Learning Management System Comparison: Create a Framework for Selecting an LMS

stock image 1As more organizations automate administration for education and training, an increasing number learning management system (LMS) options are competing for their attention. Identifying the most effective system isn’t always intuitive. If you’re comparing systems for your own organization, you might be asking questions like:

To create a useful framework for your learning management system comparison, it’s imperative that you address all of these questions. With an emphasis on the features and benefits most relevant to professional education and professional learners, let’s consider all of the major factors involved in making an LMS selection.

Specifically, we’ll provide an overview of the following considerations, all of which must come into play as you evaluate your options:

Identifying the right type of LMS

The LMS market is extremely diverse. On one hand, market diversity means that most organizations will be able to identify a system that meets their needs. On the other hand, the sheer variety of options can make for a long selection process.

First things first, let’s sort through some terminology so we can focus on what we really want:

The biggest question you need to answer is whether your primary objective is to manage learners or create content. If the answer is both, then you need to determine which fundamental aspects of an LMS or LCMS are most important to you. Frequently, industry or niche-specific applications will offer the right combination of people and content management functionality for your organization.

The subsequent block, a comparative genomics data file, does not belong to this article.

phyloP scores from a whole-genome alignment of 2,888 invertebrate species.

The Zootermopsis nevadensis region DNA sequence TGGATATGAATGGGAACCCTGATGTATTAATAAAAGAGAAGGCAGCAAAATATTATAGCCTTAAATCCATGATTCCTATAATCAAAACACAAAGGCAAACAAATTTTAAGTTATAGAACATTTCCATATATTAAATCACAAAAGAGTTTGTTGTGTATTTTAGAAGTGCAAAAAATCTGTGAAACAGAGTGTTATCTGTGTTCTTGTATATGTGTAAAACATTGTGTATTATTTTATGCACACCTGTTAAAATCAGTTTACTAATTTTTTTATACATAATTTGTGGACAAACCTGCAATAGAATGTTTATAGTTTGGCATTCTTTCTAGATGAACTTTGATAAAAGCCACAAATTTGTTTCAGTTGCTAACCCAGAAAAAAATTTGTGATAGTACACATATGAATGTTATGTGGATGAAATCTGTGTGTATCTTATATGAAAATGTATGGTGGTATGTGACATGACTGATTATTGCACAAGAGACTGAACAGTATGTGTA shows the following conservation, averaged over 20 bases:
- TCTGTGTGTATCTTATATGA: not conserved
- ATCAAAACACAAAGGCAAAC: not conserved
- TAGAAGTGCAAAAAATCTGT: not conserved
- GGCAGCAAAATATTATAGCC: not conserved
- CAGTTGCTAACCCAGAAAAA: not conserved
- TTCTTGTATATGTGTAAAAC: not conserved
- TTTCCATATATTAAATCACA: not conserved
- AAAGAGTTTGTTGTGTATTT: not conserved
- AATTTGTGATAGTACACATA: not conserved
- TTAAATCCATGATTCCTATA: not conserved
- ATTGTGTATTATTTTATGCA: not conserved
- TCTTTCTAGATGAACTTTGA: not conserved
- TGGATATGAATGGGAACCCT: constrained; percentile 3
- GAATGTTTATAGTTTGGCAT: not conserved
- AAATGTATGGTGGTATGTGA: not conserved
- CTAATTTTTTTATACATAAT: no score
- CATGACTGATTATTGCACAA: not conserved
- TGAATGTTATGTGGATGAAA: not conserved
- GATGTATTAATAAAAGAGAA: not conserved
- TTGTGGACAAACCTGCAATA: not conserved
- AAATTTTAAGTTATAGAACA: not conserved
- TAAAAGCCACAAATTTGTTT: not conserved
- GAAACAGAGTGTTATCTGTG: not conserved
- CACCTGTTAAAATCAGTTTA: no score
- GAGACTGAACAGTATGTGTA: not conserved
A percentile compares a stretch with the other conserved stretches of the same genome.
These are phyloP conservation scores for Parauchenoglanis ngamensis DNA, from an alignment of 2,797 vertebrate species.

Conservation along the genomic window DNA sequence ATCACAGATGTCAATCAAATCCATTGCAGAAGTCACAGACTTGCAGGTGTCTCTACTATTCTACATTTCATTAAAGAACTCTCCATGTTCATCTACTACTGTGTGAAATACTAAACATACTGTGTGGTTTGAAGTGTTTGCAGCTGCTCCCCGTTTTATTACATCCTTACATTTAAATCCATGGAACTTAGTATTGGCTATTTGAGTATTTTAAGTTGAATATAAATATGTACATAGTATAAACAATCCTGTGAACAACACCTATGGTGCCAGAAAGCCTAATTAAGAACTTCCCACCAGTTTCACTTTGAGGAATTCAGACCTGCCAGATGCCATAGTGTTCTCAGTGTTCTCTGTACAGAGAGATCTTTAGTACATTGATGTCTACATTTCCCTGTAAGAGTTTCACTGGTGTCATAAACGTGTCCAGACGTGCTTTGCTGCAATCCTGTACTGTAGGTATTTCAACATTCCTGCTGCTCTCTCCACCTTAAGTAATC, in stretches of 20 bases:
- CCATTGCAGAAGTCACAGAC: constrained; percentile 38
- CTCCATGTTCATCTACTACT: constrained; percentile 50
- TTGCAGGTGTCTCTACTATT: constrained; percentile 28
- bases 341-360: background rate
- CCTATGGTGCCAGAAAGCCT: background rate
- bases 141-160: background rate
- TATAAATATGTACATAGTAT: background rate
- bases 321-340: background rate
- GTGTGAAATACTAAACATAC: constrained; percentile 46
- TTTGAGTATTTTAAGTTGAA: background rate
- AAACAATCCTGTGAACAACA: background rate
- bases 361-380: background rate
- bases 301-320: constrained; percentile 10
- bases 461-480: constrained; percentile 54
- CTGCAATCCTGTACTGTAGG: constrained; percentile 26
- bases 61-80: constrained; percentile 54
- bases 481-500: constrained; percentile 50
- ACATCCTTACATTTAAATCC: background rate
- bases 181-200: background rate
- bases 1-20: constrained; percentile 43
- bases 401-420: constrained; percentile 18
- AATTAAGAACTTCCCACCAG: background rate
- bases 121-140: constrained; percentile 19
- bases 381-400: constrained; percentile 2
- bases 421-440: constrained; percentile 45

Case in point: the Rievent Platform. Our LMS is built for the continuing professional education (CE) market, and its basic functionality addresses the unique requirements of CE administrators and learners. Reporting, registration, eCommerce, activity delivery, and the lifecycle of CME activity management are fundamental aspects of Rievent, putting us squarely in the “LMS” category. That being said, Rievent also enables administrators to add all common content types, including video. Having that functionality does not make Rievent an LCMS. It just means we’ve incorporated some aspects of content management into our LMS as dictated by the needs of our users.

On some level or another, many industry-specific LMSs cross over into the content management and creation realm. The point is that whatever system you select should help you achieve your organizational objectives, regardless of the acronym used to describe it.

Speaking of organizational objectives, aligning your administrative needs and goals with LMS functionality is critical. If you lack the internal resources or infrastructure to manage your own servers or build a proprietary system, a cloud-based or software-as-a-service (SaaS) application is almost always the way to go. Generally speaking, a SaaS LMS offers faster time-to-launch, near-infinite scalability, and, due to its being in the cloud, greater flexibility for learners.

Assuming you can identify an LMS that meets your industry’s standards for compliance and security (as most organizations will), opt for SaaS. In most cases, it’s more cost-effective and easier to use than its “on-prem” counterparts. Both of those traits should align nicely with most organizations’ institutional objectives.